Monte Carlo, Agora, Carmelo, Noble, Grandeur… They sound like fancy cigars, but they're just a few of the varieties of the most widely grown crop in the country - the tomato. But if you're the type who by default reaches for the nice, clean, round and uniformly red Dutch imports at Spinneys, then stop right there. The local offering may not always fit the standard and sanitised shape and colour we've come to expect from our supermarket tomatoes, but it's extremely tasty and cheap. And it doesn't have a dirty great big carbon footprint.
Plus, studies have shown that tomatoes grown here are often higher in lycopene - the red carotenoid pigment that acts as an antioxidant - than most imported tomatoes. Research into whether lycopene can help to prevent cancer is ongoing, but what we do know is that processing tomatoes and cooking them increases the concentration of lycopene, which makes even your average spaghetti Bolognese a potential life saver.
It all started with the Spanish colonialists, who brought tomato plants to Europe from their American roots. The Maya people of southern Mexico ate tomatoes. And the Pueblo Native Americans had used tomatoes for generations, believing that the seeds helped people see into the future. It's debatable whether they could foresee the sheer variety of tomatoes we enjoy all over the world today, from the tiny cherry tomato to the whopping beefsteak, which can weigh up to five kilograms.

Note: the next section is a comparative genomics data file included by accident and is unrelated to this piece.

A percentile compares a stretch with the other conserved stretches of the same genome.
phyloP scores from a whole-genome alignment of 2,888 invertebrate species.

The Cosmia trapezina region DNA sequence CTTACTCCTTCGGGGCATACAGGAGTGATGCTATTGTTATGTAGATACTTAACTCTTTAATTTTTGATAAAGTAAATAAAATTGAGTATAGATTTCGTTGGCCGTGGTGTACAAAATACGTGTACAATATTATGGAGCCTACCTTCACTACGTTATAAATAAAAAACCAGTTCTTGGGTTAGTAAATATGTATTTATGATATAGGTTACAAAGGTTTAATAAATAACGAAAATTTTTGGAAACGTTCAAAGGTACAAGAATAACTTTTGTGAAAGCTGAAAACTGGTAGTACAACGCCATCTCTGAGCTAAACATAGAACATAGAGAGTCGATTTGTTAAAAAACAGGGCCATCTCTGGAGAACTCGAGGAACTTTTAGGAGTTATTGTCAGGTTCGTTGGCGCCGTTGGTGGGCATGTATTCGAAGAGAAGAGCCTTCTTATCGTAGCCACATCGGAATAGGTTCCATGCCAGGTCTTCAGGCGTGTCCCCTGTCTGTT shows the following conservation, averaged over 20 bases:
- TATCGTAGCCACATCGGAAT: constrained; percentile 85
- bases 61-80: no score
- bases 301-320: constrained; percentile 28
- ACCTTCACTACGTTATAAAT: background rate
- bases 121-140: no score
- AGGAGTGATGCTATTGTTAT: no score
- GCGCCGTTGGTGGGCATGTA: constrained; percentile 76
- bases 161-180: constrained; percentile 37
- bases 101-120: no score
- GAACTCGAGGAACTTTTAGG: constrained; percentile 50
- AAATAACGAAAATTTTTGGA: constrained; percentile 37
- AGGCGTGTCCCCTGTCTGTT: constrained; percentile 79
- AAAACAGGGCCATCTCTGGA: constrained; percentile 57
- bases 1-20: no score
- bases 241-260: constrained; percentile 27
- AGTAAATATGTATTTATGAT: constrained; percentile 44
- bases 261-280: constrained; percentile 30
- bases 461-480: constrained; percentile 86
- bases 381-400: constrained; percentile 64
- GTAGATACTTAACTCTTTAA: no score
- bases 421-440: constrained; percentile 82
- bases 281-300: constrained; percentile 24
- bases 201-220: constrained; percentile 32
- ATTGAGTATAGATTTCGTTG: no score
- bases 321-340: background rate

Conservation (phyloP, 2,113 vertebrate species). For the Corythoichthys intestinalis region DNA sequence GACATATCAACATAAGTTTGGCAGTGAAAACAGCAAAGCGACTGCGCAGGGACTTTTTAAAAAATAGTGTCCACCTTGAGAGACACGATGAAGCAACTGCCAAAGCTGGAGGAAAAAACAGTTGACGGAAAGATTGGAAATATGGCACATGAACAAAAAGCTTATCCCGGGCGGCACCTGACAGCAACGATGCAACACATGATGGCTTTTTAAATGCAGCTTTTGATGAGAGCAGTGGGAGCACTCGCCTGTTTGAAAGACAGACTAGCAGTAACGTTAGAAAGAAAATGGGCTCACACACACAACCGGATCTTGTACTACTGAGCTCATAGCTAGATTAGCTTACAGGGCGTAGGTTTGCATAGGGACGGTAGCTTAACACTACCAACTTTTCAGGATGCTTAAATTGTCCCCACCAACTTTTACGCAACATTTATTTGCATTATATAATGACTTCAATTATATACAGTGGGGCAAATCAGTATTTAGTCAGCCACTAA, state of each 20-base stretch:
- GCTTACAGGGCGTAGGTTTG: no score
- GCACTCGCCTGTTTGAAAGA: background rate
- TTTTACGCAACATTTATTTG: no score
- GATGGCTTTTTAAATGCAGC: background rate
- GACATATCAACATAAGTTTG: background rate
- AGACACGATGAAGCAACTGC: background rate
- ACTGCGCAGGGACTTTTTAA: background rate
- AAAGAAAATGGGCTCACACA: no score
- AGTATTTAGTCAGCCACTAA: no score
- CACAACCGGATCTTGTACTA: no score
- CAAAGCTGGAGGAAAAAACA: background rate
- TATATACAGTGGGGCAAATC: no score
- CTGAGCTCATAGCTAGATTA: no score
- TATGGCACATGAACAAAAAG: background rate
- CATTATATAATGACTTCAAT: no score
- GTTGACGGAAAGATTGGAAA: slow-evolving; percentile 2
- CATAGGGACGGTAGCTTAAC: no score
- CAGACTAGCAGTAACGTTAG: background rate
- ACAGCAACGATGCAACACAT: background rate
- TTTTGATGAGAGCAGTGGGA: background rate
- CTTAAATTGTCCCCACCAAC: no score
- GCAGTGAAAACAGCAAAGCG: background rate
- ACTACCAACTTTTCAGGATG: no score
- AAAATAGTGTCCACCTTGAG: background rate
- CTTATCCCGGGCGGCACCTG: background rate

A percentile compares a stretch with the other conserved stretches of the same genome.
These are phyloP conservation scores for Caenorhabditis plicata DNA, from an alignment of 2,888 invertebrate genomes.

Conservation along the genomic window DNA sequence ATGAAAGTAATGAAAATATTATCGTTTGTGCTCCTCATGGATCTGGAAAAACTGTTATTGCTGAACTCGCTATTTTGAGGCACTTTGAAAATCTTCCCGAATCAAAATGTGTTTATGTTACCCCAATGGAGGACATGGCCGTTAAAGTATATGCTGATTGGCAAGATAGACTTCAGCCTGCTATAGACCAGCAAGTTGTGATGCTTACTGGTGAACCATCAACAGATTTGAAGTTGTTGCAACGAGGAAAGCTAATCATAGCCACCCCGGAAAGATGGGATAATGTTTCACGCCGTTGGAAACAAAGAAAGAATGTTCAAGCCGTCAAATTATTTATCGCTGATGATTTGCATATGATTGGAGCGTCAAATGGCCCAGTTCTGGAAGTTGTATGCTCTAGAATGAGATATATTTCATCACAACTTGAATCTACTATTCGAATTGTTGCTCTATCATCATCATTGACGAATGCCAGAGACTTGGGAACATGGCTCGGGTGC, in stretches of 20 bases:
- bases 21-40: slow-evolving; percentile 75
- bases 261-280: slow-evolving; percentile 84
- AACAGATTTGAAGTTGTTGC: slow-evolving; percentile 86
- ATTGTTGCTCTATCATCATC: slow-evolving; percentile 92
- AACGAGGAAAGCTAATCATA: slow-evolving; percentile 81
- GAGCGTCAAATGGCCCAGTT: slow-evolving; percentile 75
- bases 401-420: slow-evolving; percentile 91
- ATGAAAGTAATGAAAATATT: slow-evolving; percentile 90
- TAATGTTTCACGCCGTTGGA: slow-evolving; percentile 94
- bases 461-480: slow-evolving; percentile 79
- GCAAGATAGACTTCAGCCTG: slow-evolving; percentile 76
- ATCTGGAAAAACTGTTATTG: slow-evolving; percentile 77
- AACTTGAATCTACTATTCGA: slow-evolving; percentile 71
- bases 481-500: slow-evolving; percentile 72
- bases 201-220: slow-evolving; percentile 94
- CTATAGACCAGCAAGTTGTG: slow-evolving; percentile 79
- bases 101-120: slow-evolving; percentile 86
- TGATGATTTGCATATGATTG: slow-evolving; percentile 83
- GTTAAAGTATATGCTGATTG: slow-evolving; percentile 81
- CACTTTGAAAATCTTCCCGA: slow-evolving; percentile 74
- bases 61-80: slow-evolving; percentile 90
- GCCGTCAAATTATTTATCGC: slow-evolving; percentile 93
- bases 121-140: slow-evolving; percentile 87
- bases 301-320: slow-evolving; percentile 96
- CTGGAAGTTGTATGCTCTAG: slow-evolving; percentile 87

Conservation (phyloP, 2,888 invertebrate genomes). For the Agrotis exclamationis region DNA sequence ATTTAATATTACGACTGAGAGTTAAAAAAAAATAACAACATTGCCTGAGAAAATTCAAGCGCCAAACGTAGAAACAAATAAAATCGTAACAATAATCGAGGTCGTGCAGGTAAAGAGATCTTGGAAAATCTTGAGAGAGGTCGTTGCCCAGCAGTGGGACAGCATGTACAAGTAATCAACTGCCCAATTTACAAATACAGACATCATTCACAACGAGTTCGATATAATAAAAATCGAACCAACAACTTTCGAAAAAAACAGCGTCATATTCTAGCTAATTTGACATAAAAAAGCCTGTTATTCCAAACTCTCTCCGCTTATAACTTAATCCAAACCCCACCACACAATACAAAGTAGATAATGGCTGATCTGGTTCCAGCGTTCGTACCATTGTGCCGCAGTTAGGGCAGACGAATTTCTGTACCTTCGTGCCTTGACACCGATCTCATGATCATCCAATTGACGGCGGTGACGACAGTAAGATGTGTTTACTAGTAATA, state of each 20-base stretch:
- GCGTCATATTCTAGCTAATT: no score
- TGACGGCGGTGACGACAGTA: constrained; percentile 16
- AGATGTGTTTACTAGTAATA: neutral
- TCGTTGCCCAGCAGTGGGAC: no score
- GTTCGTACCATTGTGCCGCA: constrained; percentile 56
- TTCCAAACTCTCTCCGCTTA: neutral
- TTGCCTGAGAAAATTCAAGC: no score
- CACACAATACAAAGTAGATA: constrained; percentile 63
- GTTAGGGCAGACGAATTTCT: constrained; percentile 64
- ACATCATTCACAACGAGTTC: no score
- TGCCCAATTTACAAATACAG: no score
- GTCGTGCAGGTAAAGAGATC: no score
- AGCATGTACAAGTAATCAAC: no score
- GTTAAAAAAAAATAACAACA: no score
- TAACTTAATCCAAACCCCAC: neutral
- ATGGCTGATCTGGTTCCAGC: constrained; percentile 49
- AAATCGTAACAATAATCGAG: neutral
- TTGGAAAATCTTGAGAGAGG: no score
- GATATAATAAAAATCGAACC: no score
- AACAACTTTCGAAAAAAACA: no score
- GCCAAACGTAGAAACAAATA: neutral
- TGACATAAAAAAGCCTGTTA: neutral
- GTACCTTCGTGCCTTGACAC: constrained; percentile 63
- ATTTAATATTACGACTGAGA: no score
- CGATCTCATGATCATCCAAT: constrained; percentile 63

It's a good job not all tomatoes are as big as the beefsteak, as La Tomatina - the annual food-fight festival in Buñol, Spain, which involves tens of thousands of people frenziedly hurling overripe tomatoes at each other - would turn into a massacre. But why throw tomatoes at other people when it's far better to toss them in your mouth? The tomato looms large in the cuisine of the Middle East, the Levant and the Mediterranean, from grilled tomatoes with saffron rice, chopped tomatoes in Lebanese fattoush and tomato-based pasta sauces from Italy. But there's one tomato-based ingredient that no kitchen should be without - ketchup.
It's not just for slapping on to hot dogs, chips and burgers. Ketchup is a useful base for all kinds of sauces and dressings, from Thousand Island to barbecue marinades, and it can help lower cholesterol. To make your own superior and smugly self-satisfied version, take quartered UAE tomatoes, Demerara sugar, white wine vinegar, a large clove of garlic, a hefty pinch of mustard powder and a splash of Worcestershire sauce. Simmer the mixture in a pan until fully reduced, purée it in a blender, sieve it straight into an airtight container and voila - delicious ketchup homemade with locally grown, lycopene-packed tomatoes. That's one in the eye for Mr Heinz.